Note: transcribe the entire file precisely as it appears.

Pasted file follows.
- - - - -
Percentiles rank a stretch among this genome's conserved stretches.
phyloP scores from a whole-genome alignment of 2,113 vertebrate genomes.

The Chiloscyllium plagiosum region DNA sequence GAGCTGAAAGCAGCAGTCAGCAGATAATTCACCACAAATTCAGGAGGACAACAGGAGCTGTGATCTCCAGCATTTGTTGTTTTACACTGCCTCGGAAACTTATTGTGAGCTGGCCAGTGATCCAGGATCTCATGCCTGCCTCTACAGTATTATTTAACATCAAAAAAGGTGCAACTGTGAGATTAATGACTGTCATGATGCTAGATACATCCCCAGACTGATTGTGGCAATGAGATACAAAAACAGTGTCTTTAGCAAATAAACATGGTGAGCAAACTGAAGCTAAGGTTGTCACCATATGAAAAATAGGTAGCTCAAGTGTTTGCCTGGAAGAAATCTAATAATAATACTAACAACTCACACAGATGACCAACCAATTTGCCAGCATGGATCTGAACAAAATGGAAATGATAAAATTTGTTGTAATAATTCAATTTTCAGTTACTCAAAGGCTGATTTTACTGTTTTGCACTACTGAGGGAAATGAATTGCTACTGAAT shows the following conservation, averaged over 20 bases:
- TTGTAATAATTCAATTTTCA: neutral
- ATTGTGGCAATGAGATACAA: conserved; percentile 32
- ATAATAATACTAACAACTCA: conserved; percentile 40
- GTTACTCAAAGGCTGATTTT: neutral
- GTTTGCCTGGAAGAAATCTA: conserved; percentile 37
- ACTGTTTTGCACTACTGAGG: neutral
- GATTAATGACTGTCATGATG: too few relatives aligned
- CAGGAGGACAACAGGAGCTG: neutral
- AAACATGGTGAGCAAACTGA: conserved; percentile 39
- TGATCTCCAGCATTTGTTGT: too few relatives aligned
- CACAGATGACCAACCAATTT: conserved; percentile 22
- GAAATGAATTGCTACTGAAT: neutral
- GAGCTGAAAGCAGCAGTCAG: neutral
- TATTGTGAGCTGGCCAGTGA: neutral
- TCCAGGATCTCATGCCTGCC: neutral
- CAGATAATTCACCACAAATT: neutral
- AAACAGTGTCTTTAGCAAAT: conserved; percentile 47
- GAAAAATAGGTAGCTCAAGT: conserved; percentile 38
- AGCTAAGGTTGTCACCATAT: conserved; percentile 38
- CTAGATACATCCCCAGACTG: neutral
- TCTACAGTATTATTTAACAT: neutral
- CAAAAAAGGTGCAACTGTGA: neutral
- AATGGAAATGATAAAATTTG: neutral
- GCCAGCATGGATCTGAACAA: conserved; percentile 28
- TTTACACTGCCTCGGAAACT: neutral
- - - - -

Percentiles rank a stretch among this genome's conserved stretches.
phyloP scores from a whole-genome alignment of 2,113 vertebrate genomes.

The Chiloscyllium plagiosum region DNA sequence GAGCTGAAAGCAGCAGTCAGCAGATAATTCACCACAAATTCAGGAGGACAACAGGAGCTGTGATCTCCAGCATTTGTTGTTTTACACTGCCTCGGAAACTTATTGTGAGCTGGCCAGTGATCCAGGATCTCATGCCTGCCTCTACAGTATTATTTAACATCAAAAAAGGTGCAACTGTGAGATTAATGACTGTCATGATGCTAGATACATCCCCAGACTGATTGTGGCAATGAGATACAAAAACAGTGTCTTTAGCAAATAAACATGGTGAGCAAACTGAAGCTAAGGTTGTCACCATATGAAAAATAGGTAGCTCAAGTGTTTGCCTGGAAGAAATCTAATAATAATACTAACAACTCACACAGATGACCAACCAATTTGCCAGCATGGATCTGAACAAAATGGAAATGATAAAATTTGTTGTAATAATTCAATTTTCAGTTACTCAAAGGCTGATTTTACTGTTTTGCACTACTGAGGGAAATGAATTGCTACTGAAT shows the following conservation, averaged over 20 bases:
- TTGTAATAATTCAATTTTCA: neutral
- ATTGTGGCAATGAGATACAA: conserved; percentile 32
- ATAATAATACTAACAACTCA: conserved; percentile 40
- GTTACTCAAAGGCTGATTTT: neutral
- GTTTGCCTGGAAGAAATCTA: conserved; percentile 37
- ACTGTTTTGCACTACTGAGG: neutral
- GATTAATGACTGTCATGATG: too few relatives aligned
- CAGGAGGACAACAGGAGCTG: neutral
- AAACATGGTGAGCAAACTGA: conserved; percentile 39
- TGATCTCCAGCATTTGTTGT: too few relatives aligned
- CACAGATGACCAACCAATTT: conserved; percentile 22
- GAAATGAATTGCTACTGAAT: neutral
- GAGCTGAAAGCAGCAGTCAG: neutral
- TATTGTGAGCTGGCCAGTGA: neutral
- TCCAGGATCTCATGCCTGCC: neutral
- CAGATAATTCACCACAAATT: neutral
- AAACAGTGTCTTTAGCAAAT: conserved; percentile 47
- GAAAAATAGGTAGCTCAAGT: conserved; percentile 38
- AGCTAAGGTTGTCACCATAT: conserved; percentile 38
- CTAGATACATCCCCAGACTG: neutral
- TCTACAGTATTATTTAACAT: neutral
- CAAAAAAGGTGCAACTGTGA: neutral
- AATGGAAATGATAAAATTTG: neutral
- GCCAGCATGGATCTGAACAA: conserved; percentile 28
- TTTACACTGCCTCGGAAACT: neutral